Understanding the Outsized Effect of Hydrogen Isotopes

Researchers use a supercomputer to understand the mysterious “isotope effect” for better fusion reactors.

Courtesy of General Atomics
The extra neutrons (n) in deuterium and tritium make them heavier than ordinary hydrogen, sometimes call protium.

The Science

Creating a fusion plasma requires deep understanding of the behavior of various isotopes of hydrogen. These isotopes are the fuel for the fusion reaction. But plasma scientists have long been puzzled by a mysterious contradiction. That contradiction is the disconnect between theoretical predictions and experimental observations of how fusion energy confinement varies with the mass of hydrogen isotopes used to fuel the plasma. A new analysis has helped unravel this mystery. The research revealed an improved theoretical model that includes the tiny, but important, mass of the electron.

The Impact

Future fusion reactors will use a 50-50 mix of two hydrogen isotopes, deuterium and tritium. These isotopes will fuse together into helium atoms and release large amounts of energy. Current fusion tokamaks use only deuterium because it is easier to acquire and handle than tritium. To enable future reactors, researchers need theoretical modeling of the behavior of hydrogen and deuterium-tritium fuel, not just of deuterium fuel. This knowledge will help them plan for the shift in reactors from deuterium fuel to deuterium-tritium fuel. The new modeling will also aid fusion science researchers work toward more efficient future fusion reactors.


Each isotope of hydrogen is made up of only one proton, but these isotopes differ in the number of neutrons the atoms contain. The extra neutrons make the isotopes heavier: deuterium is twice as heavy as ordinary hydrogen (sometimes called protium), while tritium is three times as heavy. Past experiments comparing deuterium and hydrogen plasmas have generally found an increase in energy confinement time with increasing hydrogen isotope mass. However, while we know that deuterium is better confined than hydrogen, this observation contradicts simple theoretical models that predict the opposite of experimental results. This contradiction between theory and experiment is a long-standing mystery known as the “isotope effect.”

Using numerical simulations on the Department of Energy’s Summit supercomputer at Oak Ridge National Laboratory—the most powerful computer in the United States—scientists developed a new theoretical framework to describe the subtle role of electrons in the behavior of the plasma turbulence that drives heat loss and degrades confinement in tokamaks. Because electrons are more than 1,800 times lighter than hydrogen ions, simple scaling models assume that electrons play no role in the energy confinement. The new theory describes how the small-but-finite electron mass strongly affects the ion behavior and can oppose the simple scaling formula. The influence of electrons becomes stronger for lighter isotopes like hydrogen and is reduced by the added mass of the heavier ions. In the plasma edge region of a fusion device, these electron-mass corrections can become dominant and reverse the scaling of simple theoretical models with isotope mass toward agreement with the experimental results, such that confinement improves for heavier hydrogen isotopes. In the end, this is favorable for increasing the efficiency of future fusion reactors as they move from deuterium fuel to deuterium-tritium fuel.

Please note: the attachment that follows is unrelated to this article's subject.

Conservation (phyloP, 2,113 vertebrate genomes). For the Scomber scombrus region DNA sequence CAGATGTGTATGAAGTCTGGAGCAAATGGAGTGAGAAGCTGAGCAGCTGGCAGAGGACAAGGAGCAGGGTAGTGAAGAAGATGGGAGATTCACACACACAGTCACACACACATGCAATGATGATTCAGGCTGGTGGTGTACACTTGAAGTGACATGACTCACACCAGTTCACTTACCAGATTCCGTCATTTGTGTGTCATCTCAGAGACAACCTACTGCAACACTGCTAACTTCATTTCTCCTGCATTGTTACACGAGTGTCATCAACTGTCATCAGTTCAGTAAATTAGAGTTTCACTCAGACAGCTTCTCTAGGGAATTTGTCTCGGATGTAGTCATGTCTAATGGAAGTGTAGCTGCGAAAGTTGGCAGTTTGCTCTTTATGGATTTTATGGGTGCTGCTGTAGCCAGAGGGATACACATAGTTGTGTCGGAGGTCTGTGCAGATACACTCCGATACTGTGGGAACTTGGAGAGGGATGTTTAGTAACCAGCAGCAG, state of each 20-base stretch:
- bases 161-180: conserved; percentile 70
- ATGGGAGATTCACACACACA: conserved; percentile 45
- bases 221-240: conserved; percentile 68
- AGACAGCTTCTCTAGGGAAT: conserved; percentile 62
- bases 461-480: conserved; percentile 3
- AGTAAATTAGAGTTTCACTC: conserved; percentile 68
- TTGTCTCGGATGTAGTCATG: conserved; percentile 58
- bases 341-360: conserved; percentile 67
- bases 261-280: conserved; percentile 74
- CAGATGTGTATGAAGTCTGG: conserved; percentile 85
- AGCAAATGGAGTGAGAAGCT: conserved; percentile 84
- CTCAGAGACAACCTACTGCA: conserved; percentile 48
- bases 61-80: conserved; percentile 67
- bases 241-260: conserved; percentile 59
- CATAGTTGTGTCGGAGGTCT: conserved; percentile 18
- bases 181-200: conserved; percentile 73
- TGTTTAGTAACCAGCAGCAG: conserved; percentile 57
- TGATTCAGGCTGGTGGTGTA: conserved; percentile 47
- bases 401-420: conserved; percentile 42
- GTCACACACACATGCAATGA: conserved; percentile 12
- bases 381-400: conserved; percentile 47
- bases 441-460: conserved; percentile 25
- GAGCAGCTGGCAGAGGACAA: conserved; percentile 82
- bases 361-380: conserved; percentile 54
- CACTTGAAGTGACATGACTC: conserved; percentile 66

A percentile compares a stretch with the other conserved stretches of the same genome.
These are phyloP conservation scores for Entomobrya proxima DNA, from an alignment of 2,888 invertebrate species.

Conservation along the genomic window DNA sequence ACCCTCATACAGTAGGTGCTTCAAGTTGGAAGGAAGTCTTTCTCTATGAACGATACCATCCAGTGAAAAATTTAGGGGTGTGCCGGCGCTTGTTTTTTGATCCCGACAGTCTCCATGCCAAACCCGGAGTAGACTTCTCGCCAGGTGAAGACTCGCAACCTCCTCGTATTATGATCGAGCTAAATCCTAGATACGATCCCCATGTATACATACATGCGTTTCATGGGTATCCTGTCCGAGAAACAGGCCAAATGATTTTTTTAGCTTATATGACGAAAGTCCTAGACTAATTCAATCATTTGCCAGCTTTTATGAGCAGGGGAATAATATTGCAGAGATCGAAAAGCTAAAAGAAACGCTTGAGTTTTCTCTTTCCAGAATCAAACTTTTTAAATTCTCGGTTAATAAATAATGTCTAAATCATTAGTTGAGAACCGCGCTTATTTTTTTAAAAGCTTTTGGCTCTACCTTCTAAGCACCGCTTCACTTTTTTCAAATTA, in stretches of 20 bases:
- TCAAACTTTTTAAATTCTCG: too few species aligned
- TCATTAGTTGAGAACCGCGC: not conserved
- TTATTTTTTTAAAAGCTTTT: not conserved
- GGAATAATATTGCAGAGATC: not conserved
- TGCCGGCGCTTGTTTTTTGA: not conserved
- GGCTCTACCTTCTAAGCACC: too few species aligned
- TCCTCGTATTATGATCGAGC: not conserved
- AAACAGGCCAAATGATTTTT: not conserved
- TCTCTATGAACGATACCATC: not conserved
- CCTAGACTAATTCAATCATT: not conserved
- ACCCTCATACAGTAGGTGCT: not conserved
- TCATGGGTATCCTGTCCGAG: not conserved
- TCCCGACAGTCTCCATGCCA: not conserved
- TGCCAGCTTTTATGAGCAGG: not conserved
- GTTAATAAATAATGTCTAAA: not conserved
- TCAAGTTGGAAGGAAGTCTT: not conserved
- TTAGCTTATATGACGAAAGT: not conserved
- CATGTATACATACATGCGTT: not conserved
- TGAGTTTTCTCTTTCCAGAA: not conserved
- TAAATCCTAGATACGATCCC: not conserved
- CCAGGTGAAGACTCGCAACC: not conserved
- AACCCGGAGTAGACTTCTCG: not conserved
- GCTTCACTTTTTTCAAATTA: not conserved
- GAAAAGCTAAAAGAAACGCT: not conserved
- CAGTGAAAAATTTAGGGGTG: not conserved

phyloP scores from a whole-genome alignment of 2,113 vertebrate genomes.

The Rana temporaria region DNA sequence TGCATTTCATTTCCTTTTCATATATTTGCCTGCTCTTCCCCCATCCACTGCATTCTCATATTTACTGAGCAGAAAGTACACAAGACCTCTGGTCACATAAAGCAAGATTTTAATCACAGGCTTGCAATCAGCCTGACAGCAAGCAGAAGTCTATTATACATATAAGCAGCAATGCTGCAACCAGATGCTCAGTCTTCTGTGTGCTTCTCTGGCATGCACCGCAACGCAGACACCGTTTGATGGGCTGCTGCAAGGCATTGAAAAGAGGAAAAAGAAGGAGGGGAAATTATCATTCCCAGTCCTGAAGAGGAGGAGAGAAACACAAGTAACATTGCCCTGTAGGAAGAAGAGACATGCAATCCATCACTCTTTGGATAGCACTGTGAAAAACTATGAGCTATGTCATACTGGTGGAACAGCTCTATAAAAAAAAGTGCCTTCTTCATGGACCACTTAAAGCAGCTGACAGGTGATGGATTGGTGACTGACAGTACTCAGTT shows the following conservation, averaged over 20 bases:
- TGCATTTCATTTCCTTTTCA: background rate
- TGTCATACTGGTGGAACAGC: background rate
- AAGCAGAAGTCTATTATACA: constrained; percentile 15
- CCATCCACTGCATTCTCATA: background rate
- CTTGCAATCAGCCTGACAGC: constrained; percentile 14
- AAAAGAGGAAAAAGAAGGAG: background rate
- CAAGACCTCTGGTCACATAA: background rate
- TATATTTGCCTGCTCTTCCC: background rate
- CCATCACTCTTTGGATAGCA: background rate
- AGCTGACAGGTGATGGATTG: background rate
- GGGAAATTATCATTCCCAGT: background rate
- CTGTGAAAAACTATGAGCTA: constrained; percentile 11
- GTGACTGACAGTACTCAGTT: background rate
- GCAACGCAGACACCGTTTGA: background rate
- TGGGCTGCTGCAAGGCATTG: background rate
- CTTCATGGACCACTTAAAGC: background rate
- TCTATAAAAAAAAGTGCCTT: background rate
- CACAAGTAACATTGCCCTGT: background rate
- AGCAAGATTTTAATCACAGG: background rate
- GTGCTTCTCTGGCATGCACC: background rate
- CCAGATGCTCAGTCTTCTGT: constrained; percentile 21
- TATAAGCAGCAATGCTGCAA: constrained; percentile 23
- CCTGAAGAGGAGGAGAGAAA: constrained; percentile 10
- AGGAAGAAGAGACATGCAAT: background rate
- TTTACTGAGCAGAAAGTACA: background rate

Emily Belli
General Atomics


This work was funded by the Department of Energy Office of Science, Office of Fusion Energy Sciences.  The Oak Ridge Leadership Computing Facility, which houses Summit, is a DOE Office of Science user facility.


Belli, E.A., Candy, J., and Waltz, R.E., Reversal of Simple Hydrogenic Isotope Scaling Laws in Tokamak Edge Turbulence. Physical Review Letters, 125, 015001 (2020) [DOI: 10.1103/PhysRevLett.125.015001]

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